Alcohol damages microbiome in the mouth

A new study has shown that alcohol alters and damages the natural bacterial environment in the mouth. The study titled, “Drinking alcohol is associated with variation in the human oral microbiome in a large study of American adults,” published this week (24th April 2018) in the journal Microbiome explored the effects of alcohol on these bacterial compositions within the mouth.

Image Credit: Africa Studio / Shutterstock
Image Credit: Africa Studio / Shutterstock

The bacteria present over the mucosal surfaces of the body that help in a variety of functions including maintaining normal immunity are part of the microbiome. Some of these bacteria are good for the body while some strains of these bacteria may raise the risk of oral disease including gum ailments and even cancer. The study noted that some strains of these bacteria that are associated with a raised risk of oral and other cancers, heart disease and gum infections are increased in persons who consume alcohol. This has been shown earlier among animals, this is the first time that similar findings have been demonstrated among humans, write the researchers.

Senior investigator Jiyoung Ahn, epidemiologist at the New York University School of Medicine, explained that this was one of the risk factors associated with alcohol consumption. Heavy drinking is not a good option and this is another reason why, she said. The study looked at a total of 1044 adults. Of these 270 did not drink alcohol while 614 drank moderately and 160 drank heavily. Moderate drinking was defined as one drink per day for women, and one or two drinks per day for men while heavy drinking was defined as more than a drink per day for women, and more than two drinks per day for men. Each of the participants were asked to swish their mouths with mouthwash and then hand over the sample they had spit out for genetic analysis including 16S rRNA genes and microbial analysis. Details of their health and lifestyles were also assessed alongside using questionnaires.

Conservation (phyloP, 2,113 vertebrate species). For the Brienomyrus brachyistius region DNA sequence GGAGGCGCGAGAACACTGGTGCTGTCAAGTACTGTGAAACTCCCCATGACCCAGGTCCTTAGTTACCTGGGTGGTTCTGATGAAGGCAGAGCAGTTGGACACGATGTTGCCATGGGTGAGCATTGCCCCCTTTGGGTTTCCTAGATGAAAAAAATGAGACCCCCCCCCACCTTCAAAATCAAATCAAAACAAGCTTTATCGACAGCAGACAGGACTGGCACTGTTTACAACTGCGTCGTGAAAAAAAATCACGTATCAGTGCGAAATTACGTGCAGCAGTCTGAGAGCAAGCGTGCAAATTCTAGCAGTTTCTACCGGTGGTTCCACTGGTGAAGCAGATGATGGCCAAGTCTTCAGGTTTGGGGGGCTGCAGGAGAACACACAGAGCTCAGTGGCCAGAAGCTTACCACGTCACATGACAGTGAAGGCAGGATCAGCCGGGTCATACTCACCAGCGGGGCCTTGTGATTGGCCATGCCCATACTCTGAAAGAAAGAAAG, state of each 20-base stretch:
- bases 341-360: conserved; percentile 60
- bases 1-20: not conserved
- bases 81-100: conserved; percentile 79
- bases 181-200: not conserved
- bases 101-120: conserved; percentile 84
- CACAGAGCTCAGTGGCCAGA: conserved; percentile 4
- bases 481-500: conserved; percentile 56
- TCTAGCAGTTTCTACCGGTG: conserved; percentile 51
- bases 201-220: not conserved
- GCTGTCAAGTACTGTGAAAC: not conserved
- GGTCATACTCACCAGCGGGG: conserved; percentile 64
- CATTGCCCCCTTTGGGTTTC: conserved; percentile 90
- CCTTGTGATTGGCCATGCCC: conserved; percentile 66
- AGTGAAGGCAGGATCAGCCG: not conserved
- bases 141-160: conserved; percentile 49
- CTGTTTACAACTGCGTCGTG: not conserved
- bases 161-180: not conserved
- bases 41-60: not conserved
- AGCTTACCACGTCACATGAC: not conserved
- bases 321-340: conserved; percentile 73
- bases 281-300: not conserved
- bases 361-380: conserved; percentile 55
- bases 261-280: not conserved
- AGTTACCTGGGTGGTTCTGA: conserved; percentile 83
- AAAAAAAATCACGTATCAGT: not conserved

The samples were analysed in the labs and the researchers noted that there was a difference in the microbiomes of the mouths of the drinkers and non-drinkers. Drinkers for example had higher levels of certain bacteria compared to non-drinkers. Some of these included those of species, Actinomyces, Leptotrichia, Cardiobacterium, and Neisseria. These strains have been known to raise the risk of head and neck cancers as well as a cancers of the food pipe or esophagus and pancreas. Ahn explained that heavy drinkers showed more pronounced presence of these bacteria. The bacteria interacted with the alcohol as it was broken down by the body and this led to preferential growth of certain strains of the bacteria. The strains of healthy bacteria Lactobacillales were however much reduced.

She added of course, that more studies were necessary to understand the phenomenon. Further studies to look at how different types of alcohol could affect the microbiome of the mouth are underway she said. This study looked at differences between liquor, beer, or wine on the microbiome she said.

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